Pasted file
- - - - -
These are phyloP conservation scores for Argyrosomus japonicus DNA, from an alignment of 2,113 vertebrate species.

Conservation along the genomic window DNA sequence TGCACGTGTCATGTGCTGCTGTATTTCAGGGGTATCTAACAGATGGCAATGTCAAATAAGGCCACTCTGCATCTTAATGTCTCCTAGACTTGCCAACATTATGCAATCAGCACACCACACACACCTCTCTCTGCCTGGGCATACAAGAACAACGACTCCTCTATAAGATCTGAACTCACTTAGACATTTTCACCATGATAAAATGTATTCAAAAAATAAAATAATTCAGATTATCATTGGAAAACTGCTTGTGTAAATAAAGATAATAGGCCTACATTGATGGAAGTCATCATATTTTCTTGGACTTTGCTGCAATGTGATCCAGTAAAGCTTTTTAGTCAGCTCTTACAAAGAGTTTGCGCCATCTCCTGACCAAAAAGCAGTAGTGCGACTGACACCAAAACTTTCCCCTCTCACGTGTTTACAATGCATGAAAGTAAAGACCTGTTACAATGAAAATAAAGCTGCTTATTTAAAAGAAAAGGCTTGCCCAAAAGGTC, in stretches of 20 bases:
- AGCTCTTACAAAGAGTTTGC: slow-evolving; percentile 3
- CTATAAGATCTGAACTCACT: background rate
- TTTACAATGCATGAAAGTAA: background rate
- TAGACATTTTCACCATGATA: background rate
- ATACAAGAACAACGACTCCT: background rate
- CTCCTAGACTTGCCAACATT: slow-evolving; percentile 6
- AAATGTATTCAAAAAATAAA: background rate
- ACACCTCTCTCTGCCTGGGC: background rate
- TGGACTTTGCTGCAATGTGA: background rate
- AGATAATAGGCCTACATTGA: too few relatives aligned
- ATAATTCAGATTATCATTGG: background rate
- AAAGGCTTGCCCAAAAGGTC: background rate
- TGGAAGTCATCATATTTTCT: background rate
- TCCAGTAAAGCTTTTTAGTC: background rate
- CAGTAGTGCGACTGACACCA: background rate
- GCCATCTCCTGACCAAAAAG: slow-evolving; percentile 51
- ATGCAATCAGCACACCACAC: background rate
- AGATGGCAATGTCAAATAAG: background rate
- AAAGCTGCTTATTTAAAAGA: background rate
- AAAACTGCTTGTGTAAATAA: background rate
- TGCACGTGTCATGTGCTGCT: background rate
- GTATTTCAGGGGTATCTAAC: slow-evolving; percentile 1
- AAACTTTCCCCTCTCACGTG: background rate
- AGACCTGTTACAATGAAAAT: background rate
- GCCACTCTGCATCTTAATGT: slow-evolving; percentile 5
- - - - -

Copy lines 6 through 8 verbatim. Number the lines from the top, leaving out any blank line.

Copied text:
- TAGACATTTTCACCATGATA: background rate
- ATACAAGAACAACGACTCCT: background rate
- CTCCTAGACTTGCCAACATT: slow-evolving; percentile 6